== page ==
04/17/09 — Catching crappie makes springtime fishermen very happy

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Catching crappie makes springtime fishermen very happy

By Mike Marsh
Published in Sports on April 17, 2009 1:47 PM

There is no other time that generates as much interest as springtime for freshwater anglers. One by one, the major fish species start biting in earnest as the water warms and the dogwoods begin to bloom.

The blooming dogwoods signal many events, including the turkey gobbling peak and the shad run. Dogwoods also indicate warming water and the crappie become more active. While the silvery fish bite in rivers, lakes and ponds all year round, their major spawning concentrations occur this time of year.

In the coastal plain, small lakes and ponds are the best places to catch crappie. Capt. Butch Foster and his son, Capt. Chris Foster -- who operate Yeah Right Sport Fishing Charters in Southport -- took a day off from offshore fishing to visit Lake Tabor.

The lake is the centerpiece of Tabor City, which is located in Columbus County. Hurricane Fran destroyed the dam in 1996. The dam was rebuilt in 1999 and as the lake refilled, it sparked a booming population of crappie.

"I like catching crappie because they are so good to eat," said Chris. "I can't think of anything that comes out of freshwater that tastes so good."

The pair stopped at Lake Tabor Bait and Tackle to pay the $5 per angler fee for anyone fishing from a boat. Cindy Spivey, who works the counter in the absence of her husband, Alan, said the crappie had been biting well.

"There was a 2-pound, 10-ounce crappie caught a couple of weeks ago," she said. "The best lure is this one."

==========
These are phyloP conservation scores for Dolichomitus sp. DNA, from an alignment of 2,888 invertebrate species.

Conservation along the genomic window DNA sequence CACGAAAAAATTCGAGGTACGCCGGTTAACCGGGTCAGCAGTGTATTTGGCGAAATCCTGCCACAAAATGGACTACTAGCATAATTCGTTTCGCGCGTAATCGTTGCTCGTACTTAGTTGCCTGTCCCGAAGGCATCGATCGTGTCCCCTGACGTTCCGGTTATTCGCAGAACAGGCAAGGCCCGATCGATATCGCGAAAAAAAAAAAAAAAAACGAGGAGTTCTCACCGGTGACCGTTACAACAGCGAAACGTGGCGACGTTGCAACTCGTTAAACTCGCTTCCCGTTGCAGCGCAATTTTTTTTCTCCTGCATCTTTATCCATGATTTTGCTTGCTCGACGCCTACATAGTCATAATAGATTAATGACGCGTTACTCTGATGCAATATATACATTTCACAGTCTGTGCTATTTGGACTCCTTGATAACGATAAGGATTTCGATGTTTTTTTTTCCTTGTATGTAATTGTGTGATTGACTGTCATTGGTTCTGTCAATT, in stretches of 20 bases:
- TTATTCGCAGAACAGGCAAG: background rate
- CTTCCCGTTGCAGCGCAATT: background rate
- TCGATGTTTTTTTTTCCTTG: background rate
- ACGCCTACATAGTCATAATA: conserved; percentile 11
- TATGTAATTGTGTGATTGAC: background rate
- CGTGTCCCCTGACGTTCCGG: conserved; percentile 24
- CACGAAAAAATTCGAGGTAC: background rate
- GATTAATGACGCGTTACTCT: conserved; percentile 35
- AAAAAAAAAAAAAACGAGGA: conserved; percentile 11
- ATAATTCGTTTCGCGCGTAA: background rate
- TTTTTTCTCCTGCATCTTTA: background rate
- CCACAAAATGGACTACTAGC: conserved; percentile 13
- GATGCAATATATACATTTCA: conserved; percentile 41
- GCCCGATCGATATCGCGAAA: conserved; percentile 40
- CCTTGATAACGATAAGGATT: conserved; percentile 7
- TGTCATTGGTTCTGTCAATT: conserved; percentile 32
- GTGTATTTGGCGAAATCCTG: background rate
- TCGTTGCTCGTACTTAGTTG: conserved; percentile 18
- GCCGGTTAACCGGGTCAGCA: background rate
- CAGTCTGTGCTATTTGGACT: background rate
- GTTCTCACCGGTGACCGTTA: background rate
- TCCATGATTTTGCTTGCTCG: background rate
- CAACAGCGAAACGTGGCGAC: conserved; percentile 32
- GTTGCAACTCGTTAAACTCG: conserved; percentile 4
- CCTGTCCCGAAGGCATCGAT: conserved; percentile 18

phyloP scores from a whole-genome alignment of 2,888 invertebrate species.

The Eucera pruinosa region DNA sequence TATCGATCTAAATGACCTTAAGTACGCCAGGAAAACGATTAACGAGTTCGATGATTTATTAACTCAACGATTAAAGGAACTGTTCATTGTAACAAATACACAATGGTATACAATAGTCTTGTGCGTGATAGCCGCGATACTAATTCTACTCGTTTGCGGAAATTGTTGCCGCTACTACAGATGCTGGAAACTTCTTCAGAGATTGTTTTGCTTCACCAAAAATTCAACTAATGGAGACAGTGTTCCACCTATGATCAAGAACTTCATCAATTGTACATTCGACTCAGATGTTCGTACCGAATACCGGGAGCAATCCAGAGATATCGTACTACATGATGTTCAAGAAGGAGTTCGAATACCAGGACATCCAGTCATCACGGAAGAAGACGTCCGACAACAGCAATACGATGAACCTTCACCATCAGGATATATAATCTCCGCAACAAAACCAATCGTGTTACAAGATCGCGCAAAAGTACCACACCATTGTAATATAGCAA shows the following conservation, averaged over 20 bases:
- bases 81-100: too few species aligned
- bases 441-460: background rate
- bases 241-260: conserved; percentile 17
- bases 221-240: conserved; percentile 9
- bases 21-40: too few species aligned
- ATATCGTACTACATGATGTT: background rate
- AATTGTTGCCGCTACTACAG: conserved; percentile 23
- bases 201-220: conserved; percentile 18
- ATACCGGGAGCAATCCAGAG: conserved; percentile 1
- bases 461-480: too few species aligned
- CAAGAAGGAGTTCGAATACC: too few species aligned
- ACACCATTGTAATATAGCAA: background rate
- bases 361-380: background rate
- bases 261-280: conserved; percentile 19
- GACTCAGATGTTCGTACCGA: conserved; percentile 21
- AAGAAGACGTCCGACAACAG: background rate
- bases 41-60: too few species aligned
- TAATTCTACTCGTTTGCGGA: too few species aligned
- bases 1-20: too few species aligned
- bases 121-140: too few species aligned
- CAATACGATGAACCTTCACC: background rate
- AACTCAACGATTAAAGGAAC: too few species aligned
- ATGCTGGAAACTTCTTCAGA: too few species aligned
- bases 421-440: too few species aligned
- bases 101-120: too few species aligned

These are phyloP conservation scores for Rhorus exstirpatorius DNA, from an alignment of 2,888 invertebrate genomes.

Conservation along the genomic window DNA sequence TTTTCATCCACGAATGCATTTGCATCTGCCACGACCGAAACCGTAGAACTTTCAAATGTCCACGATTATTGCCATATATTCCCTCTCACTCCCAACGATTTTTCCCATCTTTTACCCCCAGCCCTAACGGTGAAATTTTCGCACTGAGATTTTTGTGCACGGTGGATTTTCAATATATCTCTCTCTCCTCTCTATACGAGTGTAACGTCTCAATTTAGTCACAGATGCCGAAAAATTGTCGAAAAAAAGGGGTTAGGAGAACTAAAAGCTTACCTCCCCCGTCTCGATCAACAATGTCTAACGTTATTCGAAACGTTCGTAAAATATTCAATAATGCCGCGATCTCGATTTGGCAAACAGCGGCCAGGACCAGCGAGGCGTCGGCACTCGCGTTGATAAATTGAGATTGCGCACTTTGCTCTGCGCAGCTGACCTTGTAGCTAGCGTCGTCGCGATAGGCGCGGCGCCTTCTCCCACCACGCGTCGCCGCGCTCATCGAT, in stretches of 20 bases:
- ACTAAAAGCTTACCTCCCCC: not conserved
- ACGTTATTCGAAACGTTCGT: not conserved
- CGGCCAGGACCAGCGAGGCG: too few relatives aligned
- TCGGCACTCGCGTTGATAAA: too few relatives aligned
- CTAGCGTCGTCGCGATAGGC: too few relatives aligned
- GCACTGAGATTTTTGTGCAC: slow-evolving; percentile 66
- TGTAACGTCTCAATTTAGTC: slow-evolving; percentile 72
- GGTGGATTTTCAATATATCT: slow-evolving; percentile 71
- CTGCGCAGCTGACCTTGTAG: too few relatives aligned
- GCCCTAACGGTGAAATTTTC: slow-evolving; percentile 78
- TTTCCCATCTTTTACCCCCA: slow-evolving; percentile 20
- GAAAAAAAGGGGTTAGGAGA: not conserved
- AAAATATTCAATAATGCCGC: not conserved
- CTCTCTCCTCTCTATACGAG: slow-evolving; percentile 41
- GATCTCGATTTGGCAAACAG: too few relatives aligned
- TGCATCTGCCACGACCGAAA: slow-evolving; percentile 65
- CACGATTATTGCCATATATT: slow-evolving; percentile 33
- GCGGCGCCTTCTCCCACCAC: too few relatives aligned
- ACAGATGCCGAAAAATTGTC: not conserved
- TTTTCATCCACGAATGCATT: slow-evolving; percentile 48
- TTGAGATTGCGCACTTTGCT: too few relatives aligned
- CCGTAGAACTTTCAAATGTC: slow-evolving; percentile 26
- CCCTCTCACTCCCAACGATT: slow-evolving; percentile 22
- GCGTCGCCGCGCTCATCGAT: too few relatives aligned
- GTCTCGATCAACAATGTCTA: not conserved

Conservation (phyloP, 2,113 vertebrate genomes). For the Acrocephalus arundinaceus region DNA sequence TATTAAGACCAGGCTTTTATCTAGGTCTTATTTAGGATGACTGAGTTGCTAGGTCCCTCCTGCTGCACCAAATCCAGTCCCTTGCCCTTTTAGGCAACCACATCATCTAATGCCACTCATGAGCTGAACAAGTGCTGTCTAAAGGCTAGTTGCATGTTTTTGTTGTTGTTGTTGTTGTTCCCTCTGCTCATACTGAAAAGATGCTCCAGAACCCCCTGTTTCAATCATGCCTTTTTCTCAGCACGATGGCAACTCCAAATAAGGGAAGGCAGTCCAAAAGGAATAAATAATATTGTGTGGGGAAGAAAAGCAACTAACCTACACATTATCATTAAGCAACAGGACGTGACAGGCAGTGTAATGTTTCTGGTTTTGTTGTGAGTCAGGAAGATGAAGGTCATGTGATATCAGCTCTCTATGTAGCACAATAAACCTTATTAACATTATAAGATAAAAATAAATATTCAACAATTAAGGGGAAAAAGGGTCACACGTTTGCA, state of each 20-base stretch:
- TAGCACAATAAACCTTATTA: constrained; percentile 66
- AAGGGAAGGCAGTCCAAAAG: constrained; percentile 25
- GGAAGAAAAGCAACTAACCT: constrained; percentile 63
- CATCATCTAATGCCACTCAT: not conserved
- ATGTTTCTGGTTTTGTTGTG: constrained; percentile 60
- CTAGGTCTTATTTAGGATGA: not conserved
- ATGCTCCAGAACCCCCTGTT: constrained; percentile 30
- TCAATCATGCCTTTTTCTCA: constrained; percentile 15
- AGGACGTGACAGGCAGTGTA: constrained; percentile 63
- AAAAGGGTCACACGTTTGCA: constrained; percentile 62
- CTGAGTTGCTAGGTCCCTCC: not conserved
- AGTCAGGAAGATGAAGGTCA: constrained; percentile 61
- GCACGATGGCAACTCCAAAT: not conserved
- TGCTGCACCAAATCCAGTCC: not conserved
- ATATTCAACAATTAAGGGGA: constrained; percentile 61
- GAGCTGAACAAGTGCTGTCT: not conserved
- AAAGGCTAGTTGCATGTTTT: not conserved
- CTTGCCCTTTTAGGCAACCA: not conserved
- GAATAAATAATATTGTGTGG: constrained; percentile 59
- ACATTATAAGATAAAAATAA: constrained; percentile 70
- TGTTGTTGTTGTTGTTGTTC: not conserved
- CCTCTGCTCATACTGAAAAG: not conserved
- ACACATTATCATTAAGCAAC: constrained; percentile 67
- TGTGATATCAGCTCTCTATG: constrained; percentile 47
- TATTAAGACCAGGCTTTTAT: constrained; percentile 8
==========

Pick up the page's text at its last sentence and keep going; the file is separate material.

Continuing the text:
Cindy pointed to a soft plastic minnow rigged on a jig head. The AWD Flip'r lure was blue with a chartreuse curly tail.

"We can't keep them in stock," she said. "We have only the one color because people won't use anything else. It works so well here and on other waters that people buy the entire card as soon as it's on the rack."

Crappie also bite Beetlespins, which are small jigs with plastic trailers with a spinner above them. Chris is especially fond of using them.

"I get bites with the AWD lure, but I use Beetlespins because they catch everything -- bass, bream, bowfins and jackfish." he said. "We usually troll them near the dam, or cast them in standing timber. There might be a crappie anywhere this time of year."

The Fosters launched their 16-foot aluminum boat at the concrete ramp. Setting down their trolling motor, they began fishing right beside the long fishing pier that extends into the lake. The pier has covered areas and boat docks and a $3 fee is charged for pier fishing.

Chris had some strikes.

He said they were small bream because they didn't get the point of the hook.

"We start fishing just about anywhere," said Butch. "You get a feel for it as you troll along with the electric motor. The lake is just over 100 acres in size and the fish can't go anywhere. They're here and this time of year, they're biting. All you have to do is find them."

The limit for crappie at Lake Tabor is 20 fish per day with an 8-inch minimum size. The Fosters said they had caught that many keepers in short order during a trip a couple of years ago.

"We caught the conditions right that day," said Butch. "But we went back later in the week and only caught one fish. I think the weather has a lot to do with it. A good warm spell with a steady barometer really gets them going. But a cold snap turns them off."

While his father was casting live baits around standing cypress, Chris flipped his artificial lures. Butch caught a few bluegill and red-ear sunfish, joking about Chris' lack of success. Then suddenly, Chris's rod tip shot up, bending and throbbing.

He hauled a silver fish into the sunlight, its mirror-like shine sharply contrasting against the dark water from which it had been caught.

"This is what we came here for," said Chris. "Dad can keep chasing those bream, if he wants."

But Butch was already digging through his tackle, looking for the AWD Flip'r he bought on Cindy's advice a few minutes before.